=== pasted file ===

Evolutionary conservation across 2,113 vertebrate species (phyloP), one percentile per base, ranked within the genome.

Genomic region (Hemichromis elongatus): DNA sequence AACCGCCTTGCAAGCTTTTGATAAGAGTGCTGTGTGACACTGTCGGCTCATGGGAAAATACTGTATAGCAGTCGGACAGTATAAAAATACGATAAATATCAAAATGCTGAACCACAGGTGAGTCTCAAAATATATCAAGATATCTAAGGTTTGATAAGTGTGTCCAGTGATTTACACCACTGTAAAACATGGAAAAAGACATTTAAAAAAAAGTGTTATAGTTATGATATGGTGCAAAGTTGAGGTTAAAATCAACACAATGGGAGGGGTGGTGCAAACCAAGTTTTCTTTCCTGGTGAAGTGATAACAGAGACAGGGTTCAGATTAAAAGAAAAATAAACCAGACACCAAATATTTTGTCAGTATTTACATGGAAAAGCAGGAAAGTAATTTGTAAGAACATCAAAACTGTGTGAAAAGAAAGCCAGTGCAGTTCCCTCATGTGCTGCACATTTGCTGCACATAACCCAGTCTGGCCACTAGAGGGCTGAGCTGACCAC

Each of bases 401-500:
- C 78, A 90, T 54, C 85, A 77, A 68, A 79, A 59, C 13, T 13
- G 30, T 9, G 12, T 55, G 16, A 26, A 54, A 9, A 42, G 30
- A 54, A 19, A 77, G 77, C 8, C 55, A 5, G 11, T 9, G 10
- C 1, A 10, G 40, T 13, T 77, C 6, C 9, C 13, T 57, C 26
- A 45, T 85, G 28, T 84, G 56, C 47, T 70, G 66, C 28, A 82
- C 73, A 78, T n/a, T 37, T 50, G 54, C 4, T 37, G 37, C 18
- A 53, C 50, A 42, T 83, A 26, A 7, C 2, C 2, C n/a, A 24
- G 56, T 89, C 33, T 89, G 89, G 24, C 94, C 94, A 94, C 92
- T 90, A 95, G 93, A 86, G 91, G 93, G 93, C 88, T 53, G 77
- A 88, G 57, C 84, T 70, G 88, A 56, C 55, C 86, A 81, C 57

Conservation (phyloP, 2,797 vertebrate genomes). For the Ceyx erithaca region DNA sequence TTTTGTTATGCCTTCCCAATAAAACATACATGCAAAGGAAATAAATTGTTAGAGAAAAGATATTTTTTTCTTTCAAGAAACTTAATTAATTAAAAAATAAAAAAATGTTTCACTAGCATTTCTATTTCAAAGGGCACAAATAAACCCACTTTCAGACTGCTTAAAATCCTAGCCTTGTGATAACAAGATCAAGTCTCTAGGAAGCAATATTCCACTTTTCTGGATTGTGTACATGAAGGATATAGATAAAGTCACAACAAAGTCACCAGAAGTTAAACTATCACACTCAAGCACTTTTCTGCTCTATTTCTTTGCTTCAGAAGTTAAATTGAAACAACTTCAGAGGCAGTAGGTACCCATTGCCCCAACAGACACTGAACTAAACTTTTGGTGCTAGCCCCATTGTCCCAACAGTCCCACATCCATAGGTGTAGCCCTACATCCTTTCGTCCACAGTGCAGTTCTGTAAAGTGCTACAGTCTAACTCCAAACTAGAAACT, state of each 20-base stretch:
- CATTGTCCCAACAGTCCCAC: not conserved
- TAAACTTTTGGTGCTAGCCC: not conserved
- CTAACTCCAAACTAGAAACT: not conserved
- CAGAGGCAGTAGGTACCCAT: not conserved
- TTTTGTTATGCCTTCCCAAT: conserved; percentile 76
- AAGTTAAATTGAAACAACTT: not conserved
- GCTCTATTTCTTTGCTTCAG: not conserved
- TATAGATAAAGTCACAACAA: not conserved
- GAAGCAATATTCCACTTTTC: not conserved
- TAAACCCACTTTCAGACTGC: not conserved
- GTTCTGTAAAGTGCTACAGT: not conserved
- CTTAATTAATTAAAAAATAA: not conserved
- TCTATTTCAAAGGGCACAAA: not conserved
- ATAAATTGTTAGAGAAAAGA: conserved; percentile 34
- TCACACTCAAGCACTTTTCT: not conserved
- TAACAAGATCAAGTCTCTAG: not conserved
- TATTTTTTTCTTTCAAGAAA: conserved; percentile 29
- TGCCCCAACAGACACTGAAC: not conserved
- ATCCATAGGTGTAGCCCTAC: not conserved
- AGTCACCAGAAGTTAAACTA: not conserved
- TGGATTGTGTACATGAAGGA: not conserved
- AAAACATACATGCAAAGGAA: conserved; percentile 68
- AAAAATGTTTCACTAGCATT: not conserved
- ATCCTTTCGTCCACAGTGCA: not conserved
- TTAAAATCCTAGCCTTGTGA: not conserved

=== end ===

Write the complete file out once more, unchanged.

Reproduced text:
Evolutionary conservation across 2,113 vertebrate species (phyloP), one percentile per base, ranked within the genome.

Genomic region (Hemichromis elongatus): DNA sequence AACCGCCTTGCAAGCTTTTGATAAGAGTGCTGTGTGACACTGTCGGCTCATGGGAAAATACTGTATAGCAGTCGGACAGTATAAAAATACGATAAATATCAAAATGCTGAACCACAGGTGAGTCTCAAAATATATCAAGATATCTAAGGTTTGATAAGTGTGTCCAGTGATTTACACCACTGTAAAACATGGAAAAAGACATTTAAAAAAAAGTGTTATAGTTATGATATGGTGCAAAGTTGAGGTTAAAATCAACACAATGGGAGGGGTGGTGCAAACCAAGTTTTCTTTCCTGGTGAAGTGATAACAGAGACAGGGTTCAGATTAAAAGAAAAATAAACCAGACACCAAATATTTTGTCAGTATTTACATGGAAAAGCAGGAAAGTAATTTGTAAGAACATCAAAACTGTGTGAAAAGAAAGCCAGTGCAGTTCCCTCATGTGCTGCACATTTGCTGCACATAACCCAGTCTGGCCACTAGAGGGCTGAGCTGACCAC

Each of bases 401-500:
- C 78, A 90, T 54, C 85, A 77, A 68, A 79, A 59, C 13, T 13
- G 30, T 9, G 12, T 55, G 16, A 26, A 54, A 9, A 42, G 30
- A 54, A 19, A 77, G 77, C 8, C 55, A 5, G 11, T 9, G 10
- C 1, A 10, G 40, T 13, T 77, C 6, C 9, C 13, T 57, C 26
- A 45, T 85, G 28, T 84, G 56, C 47, T 70, G 66, C 28, A 82
- C 73, A 78, T n/a, T 37, T 50, G 54, C 4, T 37, G 37, C 18
- A 53, C 50, A 42, T 83, A 26, A 7, C 2, C 2, C n/a, A 24
- G 56, T 89, C 33, T 89, G 89, G 24, C 94, C 94, A 94, C 92
- T 90, A 95, G 93, A 86, G 91, G 93, G 93, C 88, T 53, G 77
- A 88, G 57, C 84, T 70, G 88, A 56, C 55, C 86, A 81, C 57

Conservation (phyloP, 2,797 vertebrate genomes). For the Ceyx erithaca region DNA sequence TTTTGTTATGCCTTCCCAATAAAACATACATGCAAAGGAAATAAATTGTTAGAGAAAAGATATTTTTTTCTTTCAAGAAACTTAATTAATTAAAAAATAAAAAAATGTTTCACTAGCATTTCTATTTCAAAGGGCACAAATAAACCCACTTTCAGACTGCTTAAAATCCTAGCCTTGTGATAACAAGATCAAGTCTCTAGGAAGCAATATTCCACTTTTCTGGATTGTGTACATGAAGGATATAGATAAAGTCACAACAAAGTCACCAGAAGTTAAACTATCACACTCAAGCACTTTTCTGCTCTATTTCTTTGCTTCAGAAGTTAAATTGAAACAACTTCAGAGGCAGTAGGTACCCATTGCCCCAACAGACACTGAACTAAACTTTTGGTGCTAGCCCCATTGTCCCAACAGTCCCACATCCATAGGTGTAGCCCTACATCCTTTCGTCCACAGTGCAGTTCTGTAAAGTGCTACAGTCTAACTCCAAACTAGAAACT, state of each 20-base stretch:
- CATTGTCCCAACAGTCCCAC: not conserved
- TAAACTTTTGGTGCTAGCCC: not conserved
- CTAACTCCAAACTAGAAACT: not conserved
- CAGAGGCAGTAGGTACCCAT: not conserved
- TTTTGTTATGCCTTCCCAAT: conserved; percentile 76
- AAGTTAAATTGAAACAACTT: not conserved
- GCTCTATTTCTTTGCTTCAG: not conserved
- TATAGATAAAGTCACAACAA: not conserved
- GAAGCAATATTCCACTTTTC: not conserved
- TAAACCCACTTTCAGACTGC: not conserved
- GTTCTGTAAAGTGCTACAGT: not conserved
- CTTAATTAATTAAAAAATAA: not conserved
- TCTATTTCAAAGGGCACAAA: not conserved
- ATAAATTGTTAGAGAAAAGA: conserved; percentile 34
- TCACACTCAAGCACTTTTCT: not conserved
- TAACAAGATCAAGTCTCTAG: not conserved
- TATTTTTTTCTTTCAAGAAA: conserved; percentile 29
- TGCCCCAACAGACACTGAAC: not conserved
- ATCCATAGGTGTAGCCCTAC: not conserved
- AGTCACCAGAAGTTAAACTA: not conserved
- TGGATTGTGTACATGAAGGA: not conserved
- AAAACATACATGCAAAGGAA: conserved; percentile 68
- AAAAATGTTTCACTAGCATT: not conserved
- ATCCTTTCGTCCACAGTGCA: not conserved
- TTAAAATCCTAGCCTTGTGA: not conserved